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Indoor Air

Stefan Karrasch, Myriam Simon, Britta Herbig, Jeanette Langner, Stefan Seeger, Angelika Kronseder, Stefan Peters, Gisela Dietrich-Gümperlein, Rudolf Schierl, Dennis Nowak, Rudolf A Jörres
Ultrafine particles emitted from laser printers are suspected to elicit adverse health effects. We performed 75-minute exposures to emissions of laser printing devices (LPDs) in a standardized, randomized, cross-over manner in 23 healthy subjects, 14 mild, stable asthmatics and 15 persons reporting symptoms associated with LPD emissions. Low level exposures (LLE) ranged at the particle background (3,000 cm(-3) ), high level exposures (HLE) at 100,000 cm(-3) . Examinations before and after exposures included spirometry, body plethysmography, transfer factors for CO and NO (TLCO, TLNO), bronchial and alveolar NO, cytokines in serum and nasal secretions (IL-1β, IL-5, IL-6, IL-8, GM-CSF, IFNγ, TNFα), serum ECP, and IgE...
January 5, 2017: Indoor Air
Dusan Licina, Yilin Tian, William W Nazaroff
Inhalation exposure to elevated particulate matter levels is correlated with deleterious health and well-being outcomes. Despite growing evidence that identifies humans as sources of coarse airborne particles, the extent to which personal exposures are influenced by particle releases near occupants is unknown. In a controlled chamber, we monitored airborne total particle levels with high temporal and particle-size resolution for a range of simulated occupant activities. We also sampled directly from the subject's breathing zone to characterize exposures...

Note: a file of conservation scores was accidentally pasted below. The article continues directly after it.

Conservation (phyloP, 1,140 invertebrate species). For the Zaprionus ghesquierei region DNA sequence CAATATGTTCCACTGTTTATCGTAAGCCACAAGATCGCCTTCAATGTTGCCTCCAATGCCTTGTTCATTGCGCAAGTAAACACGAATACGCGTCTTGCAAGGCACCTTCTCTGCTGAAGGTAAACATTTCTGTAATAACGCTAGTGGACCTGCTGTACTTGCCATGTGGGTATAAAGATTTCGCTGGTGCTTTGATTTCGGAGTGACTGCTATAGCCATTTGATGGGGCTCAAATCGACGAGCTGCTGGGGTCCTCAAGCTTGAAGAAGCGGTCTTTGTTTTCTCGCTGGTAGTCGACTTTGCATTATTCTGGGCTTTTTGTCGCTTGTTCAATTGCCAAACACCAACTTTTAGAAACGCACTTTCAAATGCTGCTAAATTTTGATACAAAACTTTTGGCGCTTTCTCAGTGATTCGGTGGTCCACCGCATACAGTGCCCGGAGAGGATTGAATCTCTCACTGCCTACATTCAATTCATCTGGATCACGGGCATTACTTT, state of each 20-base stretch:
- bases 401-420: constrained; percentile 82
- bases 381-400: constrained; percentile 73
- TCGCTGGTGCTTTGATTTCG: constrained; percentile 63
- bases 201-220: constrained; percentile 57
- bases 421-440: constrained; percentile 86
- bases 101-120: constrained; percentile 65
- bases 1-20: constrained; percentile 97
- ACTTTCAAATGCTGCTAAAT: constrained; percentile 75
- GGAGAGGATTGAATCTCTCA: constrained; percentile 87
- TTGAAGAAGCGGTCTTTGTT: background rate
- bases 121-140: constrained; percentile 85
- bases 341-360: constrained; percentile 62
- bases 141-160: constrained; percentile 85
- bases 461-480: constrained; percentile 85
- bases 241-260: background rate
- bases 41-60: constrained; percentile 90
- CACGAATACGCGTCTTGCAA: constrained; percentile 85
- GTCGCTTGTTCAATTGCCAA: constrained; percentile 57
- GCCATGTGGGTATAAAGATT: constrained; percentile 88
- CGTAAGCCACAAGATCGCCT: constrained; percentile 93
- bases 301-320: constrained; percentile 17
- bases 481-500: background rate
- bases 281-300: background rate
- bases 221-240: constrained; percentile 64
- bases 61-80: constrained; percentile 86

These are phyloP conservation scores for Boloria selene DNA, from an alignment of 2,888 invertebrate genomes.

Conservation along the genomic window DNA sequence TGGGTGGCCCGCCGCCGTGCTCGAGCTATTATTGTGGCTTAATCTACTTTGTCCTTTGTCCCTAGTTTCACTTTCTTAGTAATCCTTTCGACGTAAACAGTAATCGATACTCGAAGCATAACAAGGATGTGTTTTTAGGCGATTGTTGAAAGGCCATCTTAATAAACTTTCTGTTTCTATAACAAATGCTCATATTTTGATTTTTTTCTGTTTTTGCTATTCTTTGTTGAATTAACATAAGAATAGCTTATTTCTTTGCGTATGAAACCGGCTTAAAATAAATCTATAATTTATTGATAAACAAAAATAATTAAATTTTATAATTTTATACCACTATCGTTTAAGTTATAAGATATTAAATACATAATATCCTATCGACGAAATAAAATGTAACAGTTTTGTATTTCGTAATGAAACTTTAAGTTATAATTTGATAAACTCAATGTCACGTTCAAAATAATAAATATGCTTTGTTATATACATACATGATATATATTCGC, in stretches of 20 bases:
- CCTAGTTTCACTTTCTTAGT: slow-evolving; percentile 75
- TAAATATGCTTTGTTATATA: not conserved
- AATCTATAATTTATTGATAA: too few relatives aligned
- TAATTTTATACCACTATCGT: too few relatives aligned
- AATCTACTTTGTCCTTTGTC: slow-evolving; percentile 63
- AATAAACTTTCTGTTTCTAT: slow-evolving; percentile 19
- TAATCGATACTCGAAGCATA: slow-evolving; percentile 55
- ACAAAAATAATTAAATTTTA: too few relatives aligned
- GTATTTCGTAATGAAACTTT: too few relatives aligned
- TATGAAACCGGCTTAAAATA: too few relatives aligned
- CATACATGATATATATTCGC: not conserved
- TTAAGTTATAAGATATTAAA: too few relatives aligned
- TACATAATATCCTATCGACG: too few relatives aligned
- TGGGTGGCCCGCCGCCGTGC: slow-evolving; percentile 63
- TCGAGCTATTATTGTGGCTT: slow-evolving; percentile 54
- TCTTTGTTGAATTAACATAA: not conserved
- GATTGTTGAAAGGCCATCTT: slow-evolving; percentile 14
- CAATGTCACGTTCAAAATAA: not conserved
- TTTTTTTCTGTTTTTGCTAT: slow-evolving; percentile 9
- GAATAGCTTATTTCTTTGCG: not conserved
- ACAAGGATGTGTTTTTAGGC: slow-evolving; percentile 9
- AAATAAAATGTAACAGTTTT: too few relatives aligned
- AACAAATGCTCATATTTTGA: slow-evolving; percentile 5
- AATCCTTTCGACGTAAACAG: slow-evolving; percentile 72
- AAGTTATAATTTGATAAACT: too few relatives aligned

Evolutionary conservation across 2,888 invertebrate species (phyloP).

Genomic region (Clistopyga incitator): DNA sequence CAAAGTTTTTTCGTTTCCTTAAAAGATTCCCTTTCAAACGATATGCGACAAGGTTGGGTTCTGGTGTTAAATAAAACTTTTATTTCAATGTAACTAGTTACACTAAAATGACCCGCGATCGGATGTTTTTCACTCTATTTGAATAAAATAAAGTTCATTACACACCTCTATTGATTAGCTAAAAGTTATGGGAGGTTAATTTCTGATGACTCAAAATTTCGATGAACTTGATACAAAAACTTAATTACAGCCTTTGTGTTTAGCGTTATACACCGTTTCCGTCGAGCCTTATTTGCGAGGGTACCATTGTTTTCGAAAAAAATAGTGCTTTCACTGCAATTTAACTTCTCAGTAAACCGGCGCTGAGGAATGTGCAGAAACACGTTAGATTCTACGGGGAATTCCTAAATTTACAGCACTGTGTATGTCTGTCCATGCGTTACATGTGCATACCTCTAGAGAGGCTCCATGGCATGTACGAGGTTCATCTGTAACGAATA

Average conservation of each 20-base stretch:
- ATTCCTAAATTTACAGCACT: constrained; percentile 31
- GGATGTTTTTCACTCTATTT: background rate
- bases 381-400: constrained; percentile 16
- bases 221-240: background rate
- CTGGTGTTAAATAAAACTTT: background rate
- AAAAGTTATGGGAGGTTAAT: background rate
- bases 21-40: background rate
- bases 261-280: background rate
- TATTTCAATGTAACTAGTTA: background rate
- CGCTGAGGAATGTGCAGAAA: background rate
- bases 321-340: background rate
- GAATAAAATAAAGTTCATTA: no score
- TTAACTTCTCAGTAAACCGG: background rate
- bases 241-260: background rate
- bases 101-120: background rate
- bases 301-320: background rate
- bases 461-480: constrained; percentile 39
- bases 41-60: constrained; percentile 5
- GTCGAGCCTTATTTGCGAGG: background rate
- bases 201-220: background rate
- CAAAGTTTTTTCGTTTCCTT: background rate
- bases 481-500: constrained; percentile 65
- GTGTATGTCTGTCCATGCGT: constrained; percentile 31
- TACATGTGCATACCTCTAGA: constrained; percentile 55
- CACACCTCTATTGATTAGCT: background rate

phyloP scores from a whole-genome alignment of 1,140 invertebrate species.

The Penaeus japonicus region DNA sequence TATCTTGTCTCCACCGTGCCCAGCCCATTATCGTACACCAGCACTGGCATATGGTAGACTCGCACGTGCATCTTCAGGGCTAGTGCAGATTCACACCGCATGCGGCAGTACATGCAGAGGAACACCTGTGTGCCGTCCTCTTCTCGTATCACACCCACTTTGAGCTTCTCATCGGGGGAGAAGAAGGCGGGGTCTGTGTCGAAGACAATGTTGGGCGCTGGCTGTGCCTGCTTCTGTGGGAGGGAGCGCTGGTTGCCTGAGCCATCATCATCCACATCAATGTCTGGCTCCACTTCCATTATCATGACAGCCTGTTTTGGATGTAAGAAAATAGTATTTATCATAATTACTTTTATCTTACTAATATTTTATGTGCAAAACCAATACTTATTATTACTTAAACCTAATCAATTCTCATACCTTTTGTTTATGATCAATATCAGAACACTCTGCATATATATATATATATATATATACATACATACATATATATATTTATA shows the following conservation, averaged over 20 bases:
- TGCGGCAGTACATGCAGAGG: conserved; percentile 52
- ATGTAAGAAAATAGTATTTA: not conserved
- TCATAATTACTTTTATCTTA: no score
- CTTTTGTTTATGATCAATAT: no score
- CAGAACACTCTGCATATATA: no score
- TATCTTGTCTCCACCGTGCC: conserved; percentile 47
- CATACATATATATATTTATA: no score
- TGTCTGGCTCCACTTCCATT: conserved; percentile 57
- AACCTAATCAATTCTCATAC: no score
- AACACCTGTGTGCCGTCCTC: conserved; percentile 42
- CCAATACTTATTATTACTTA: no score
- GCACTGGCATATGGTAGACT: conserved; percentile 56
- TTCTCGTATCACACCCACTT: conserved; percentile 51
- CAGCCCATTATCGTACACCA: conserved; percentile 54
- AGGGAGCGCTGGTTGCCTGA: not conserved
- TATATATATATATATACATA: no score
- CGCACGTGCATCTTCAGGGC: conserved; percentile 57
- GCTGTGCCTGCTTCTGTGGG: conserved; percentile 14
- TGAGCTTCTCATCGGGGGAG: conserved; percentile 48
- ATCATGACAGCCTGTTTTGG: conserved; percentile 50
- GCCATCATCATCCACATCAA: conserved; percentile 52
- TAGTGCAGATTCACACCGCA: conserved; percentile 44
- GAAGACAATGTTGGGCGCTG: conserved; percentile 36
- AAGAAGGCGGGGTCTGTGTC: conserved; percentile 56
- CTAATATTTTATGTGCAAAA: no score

December 23, 2016: Indoor Air
Shichao Liu, Stefano Schiavon, Alan Kabanshi, William W Nazaroff
Draft is unwanted local convective cooling. The draft risk model of Fanger et al. (Energy and Buildings 12, 21-39, 1988) estimates the percentage of people dissatisfied with air movement due to overcooling at the neck. There is no model for predicting draft at ankles, which is more relevant to stratified air distribution systems such as underfloor air distribution (UFAD) and displacement ventilation (DV). We developed a model for predicted percentage dissatisfied with ankle draft (PPDAD ) based on laboratory experiments with 110 college students...
December 22, 2016: Indoor Air
Juan Wang, Karin Engvall, Greta Smedje, Håkan Nilsson, Dan Norbäck
In the Swedish BETSI study, a total of 1160 adults from 605 single-family houses answered a questionnaire on respiratory health. Building inspectors investigated the homes and measured temperature, air humidity, air exchange rate and wood moisture content (in attic and crawl space). Moisture load was calculated as the difference between indoor and outdoor absolute humidity. Totally 7.3% were smokers; 8.7% had doctor' diagnosed asthma; 11.2% current wheeze and 9.5% current asthma symptoms. Totally 50.3% had respiratory infections and 26...
December 22, 2016: Indoor Air
Melissa S Burroughs Peña, Eric J Velazquez, Jose D Rivera, Fawaz Alenezi, Catherine Wong, Matthew Grigsby, Victor G Davila-Roman, Robert H Gilman, Jaime J Miranda, William Checkley